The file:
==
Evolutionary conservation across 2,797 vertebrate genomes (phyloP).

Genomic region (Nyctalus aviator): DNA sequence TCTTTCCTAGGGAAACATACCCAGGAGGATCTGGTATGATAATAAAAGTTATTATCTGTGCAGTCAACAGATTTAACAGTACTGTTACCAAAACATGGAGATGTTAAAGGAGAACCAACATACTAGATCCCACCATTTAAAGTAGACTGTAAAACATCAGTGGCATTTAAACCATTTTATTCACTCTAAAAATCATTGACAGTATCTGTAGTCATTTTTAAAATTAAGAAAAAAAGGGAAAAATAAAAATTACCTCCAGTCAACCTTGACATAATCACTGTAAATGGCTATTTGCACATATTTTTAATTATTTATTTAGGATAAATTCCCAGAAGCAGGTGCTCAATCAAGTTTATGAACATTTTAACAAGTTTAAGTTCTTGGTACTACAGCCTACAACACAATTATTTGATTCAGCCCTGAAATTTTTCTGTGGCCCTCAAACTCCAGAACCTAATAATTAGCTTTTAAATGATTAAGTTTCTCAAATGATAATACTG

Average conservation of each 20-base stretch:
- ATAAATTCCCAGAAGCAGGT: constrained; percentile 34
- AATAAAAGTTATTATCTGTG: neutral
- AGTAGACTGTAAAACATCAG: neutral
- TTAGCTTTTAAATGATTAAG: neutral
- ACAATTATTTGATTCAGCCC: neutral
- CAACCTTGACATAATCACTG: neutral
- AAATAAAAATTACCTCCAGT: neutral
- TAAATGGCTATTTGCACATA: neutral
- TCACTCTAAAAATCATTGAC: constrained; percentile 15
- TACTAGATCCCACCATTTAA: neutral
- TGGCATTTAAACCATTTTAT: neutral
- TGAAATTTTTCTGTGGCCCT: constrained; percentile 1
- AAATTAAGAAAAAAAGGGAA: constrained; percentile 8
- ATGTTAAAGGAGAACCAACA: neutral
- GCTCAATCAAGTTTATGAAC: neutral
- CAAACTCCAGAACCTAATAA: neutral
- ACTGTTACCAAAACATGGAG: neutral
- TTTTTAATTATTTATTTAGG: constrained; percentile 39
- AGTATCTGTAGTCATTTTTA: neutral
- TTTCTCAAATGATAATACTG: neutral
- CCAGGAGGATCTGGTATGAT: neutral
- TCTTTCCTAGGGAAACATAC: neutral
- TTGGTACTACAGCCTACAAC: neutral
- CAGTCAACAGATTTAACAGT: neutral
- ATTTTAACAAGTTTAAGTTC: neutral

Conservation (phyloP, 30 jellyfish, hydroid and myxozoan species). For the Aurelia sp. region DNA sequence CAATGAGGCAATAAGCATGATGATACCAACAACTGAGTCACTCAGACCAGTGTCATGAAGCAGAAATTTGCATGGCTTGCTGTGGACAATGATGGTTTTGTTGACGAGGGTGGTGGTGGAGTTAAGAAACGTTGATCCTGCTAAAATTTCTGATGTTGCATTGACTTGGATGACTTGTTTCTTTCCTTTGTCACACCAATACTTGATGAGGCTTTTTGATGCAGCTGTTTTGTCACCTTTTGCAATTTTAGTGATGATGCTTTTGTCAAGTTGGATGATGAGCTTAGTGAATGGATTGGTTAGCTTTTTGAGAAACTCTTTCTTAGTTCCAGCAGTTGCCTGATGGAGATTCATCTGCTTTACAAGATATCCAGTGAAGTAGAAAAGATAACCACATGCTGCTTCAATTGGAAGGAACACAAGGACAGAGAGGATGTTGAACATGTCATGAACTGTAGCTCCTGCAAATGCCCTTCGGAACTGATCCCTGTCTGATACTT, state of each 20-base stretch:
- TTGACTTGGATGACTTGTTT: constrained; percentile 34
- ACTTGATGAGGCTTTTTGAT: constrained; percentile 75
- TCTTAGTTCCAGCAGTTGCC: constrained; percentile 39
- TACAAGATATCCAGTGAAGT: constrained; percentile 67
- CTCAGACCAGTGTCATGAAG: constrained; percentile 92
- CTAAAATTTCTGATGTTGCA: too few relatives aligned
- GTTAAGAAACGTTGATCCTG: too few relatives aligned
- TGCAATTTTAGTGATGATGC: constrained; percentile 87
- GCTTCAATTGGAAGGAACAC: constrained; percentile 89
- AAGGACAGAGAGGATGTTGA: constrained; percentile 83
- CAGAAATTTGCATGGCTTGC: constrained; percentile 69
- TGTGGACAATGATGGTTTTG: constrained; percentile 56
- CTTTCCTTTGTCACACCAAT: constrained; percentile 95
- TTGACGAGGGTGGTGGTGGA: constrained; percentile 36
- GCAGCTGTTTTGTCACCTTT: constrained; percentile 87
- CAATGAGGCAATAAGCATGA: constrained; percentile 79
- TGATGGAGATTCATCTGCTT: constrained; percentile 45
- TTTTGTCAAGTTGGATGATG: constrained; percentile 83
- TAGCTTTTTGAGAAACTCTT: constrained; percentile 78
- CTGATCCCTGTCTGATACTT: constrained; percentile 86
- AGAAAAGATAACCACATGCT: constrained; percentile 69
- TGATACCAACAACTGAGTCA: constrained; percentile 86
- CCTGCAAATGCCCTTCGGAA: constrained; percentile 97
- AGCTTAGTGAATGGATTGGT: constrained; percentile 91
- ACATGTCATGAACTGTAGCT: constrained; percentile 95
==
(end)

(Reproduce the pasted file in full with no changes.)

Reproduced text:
Evolutionary conservation across 2,797 vertebrate genomes (phyloP).

Genomic region (Nyctalus aviator): DNA sequence TCTTTCCTAGGGAAACATACCCAGGAGGATCTGGTATGATAATAAAAGTTATTATCTGTGCAGTCAACAGATTTAACAGTACTGTTACCAAAACATGGAGATGTTAAAGGAGAACCAACATACTAGATCCCACCATTTAAAGTAGACTGTAAAACATCAGTGGCATTTAAACCATTTTATTCACTCTAAAAATCATTGACAGTATCTGTAGTCATTTTTAAAATTAAGAAAAAAAGGGAAAAATAAAAATTACCTCCAGTCAACCTTGACATAATCACTGTAAATGGCTATTTGCACATATTTTTAATTATTTATTTAGGATAAATTCCCAGAAGCAGGTGCTCAATCAAGTTTATGAACATTTTAACAAGTTTAAGTTCTTGGTACTACAGCCTACAACACAATTATTTGATTCAGCCCTGAAATTTTTCTGTGGCCCTCAAACTCCAGAACCTAATAATTAGCTTTTAAATGATTAAGTTTCTCAAATGATAATACTG

Average conservation of each 20-base stretch:
- ATAAATTCCCAGAAGCAGGT: constrained; percentile 34
- AATAAAAGTTATTATCTGTG: neutral
- AGTAGACTGTAAAACATCAG: neutral
- TTAGCTTTTAAATGATTAAG: neutral
- ACAATTATTTGATTCAGCCC: neutral
- CAACCTTGACATAATCACTG: neutral
- AAATAAAAATTACCTCCAGT: neutral
- TAAATGGCTATTTGCACATA: neutral
- TCACTCTAAAAATCATTGAC: constrained; percentile 15
- TACTAGATCCCACCATTTAA: neutral
- TGGCATTTAAACCATTTTAT: neutral
- TGAAATTTTTCTGTGGCCCT: constrained; percentile 1
- AAATTAAGAAAAAAAGGGAA: constrained; percentile 8
- ATGTTAAAGGAGAACCAACA: neutral
- GCTCAATCAAGTTTATGAAC: neutral
- CAAACTCCAGAACCTAATAA: neutral
- ACTGTTACCAAAACATGGAG: neutral
- TTTTTAATTATTTATTTAGG: constrained; percentile 39
- AGTATCTGTAGTCATTTTTA: neutral
- TTTCTCAAATGATAATACTG: neutral
- CCAGGAGGATCTGGTATGAT: neutral
- TCTTTCCTAGGGAAACATAC: neutral
- TTGGTACTACAGCCTACAAC: neutral
- CAGTCAACAGATTTAACAGT: neutral
- ATTTTAACAAGTTTAAGTTC: neutral

Conservation (phyloP, 30 jellyfish, hydroid and myxozoan species). For the Aurelia sp. region DNA sequence CAATGAGGCAATAAGCATGATGATACCAACAACTGAGTCACTCAGACCAGTGTCATGAAGCAGAAATTTGCATGGCTTGCTGTGGACAATGATGGTTTTGTTGACGAGGGTGGTGGTGGAGTTAAGAAACGTTGATCCTGCTAAAATTTCTGATGTTGCATTGACTTGGATGACTTGTTTCTTTCCTTTGTCACACCAATACTTGATGAGGCTTTTTGATGCAGCTGTTTTGTCACCTTTTGCAATTTTAGTGATGATGCTTTTGTCAAGTTGGATGATGAGCTTAGTGAATGGATTGGTTAGCTTTTTGAGAAACTCTTTCTTAGTTCCAGCAGTTGCCTGATGGAGATTCATCTGCTTTACAAGATATCCAGTGAAGTAGAAAAGATAACCACATGCTGCTTCAATTGGAAGGAACACAAGGACAGAGAGGATGTTGAACATGTCATGAACTGTAGCTCCTGCAAATGCCCTTCGGAACTGATCCCTGTCTGATACTT, state of each 20-base stretch:
- TTGACTTGGATGACTTGTTT: constrained; percentile 34
- ACTTGATGAGGCTTTTTGAT: constrained; percentile 75
- TCTTAGTTCCAGCAGTTGCC: constrained; percentile 39
- TACAAGATATCCAGTGAAGT: constrained; percentile 67
- CTCAGACCAGTGTCATGAAG: constrained; percentile 92
- CTAAAATTTCTGATGTTGCA: too few relatives aligned
- GTTAAGAAACGTTGATCCTG: too few relatives aligned
- TGCAATTTTAGTGATGATGC: constrained; percentile 87
- GCTTCAATTGGAAGGAACAC: constrained; percentile 89
- AAGGACAGAGAGGATGTTGA: constrained; percentile 83
- CAGAAATTTGCATGGCTTGC: constrained; percentile 69
- TGTGGACAATGATGGTTTTG: constrained; percentile 56
- CTTTCCTTTGTCACACCAAT: constrained; percentile 95
- TTGACGAGGGTGGTGGTGGA: constrained; percentile 36
- GCAGCTGTTTTGTCACCTTT: constrained; percentile 87
- CAATGAGGCAATAAGCATGA: constrained; percentile 79
- TGATGGAGATTCATCTGCTT: constrained; percentile 45
- TTTTGTCAAGTTGGATGATG: constrained; percentile 83
- TAGCTTTTTGAGAAACTCTT: constrained; percentile 78
- CTGATCCCTGTCTGATACTT: constrained; percentile 86
- AGAAAAGATAACCACATGCT: constrained; percentile 69
- TGATACCAACAACTGAGTCA: constrained; percentile 86
- CCTGCAAATGCCCTTCGGAA: constrained; percentile 97
- AGCTTAGTGAATGGATTGGT: constrained; percentile 91
- ACATGTCATGAACTGTAGCT: constrained; percentile 95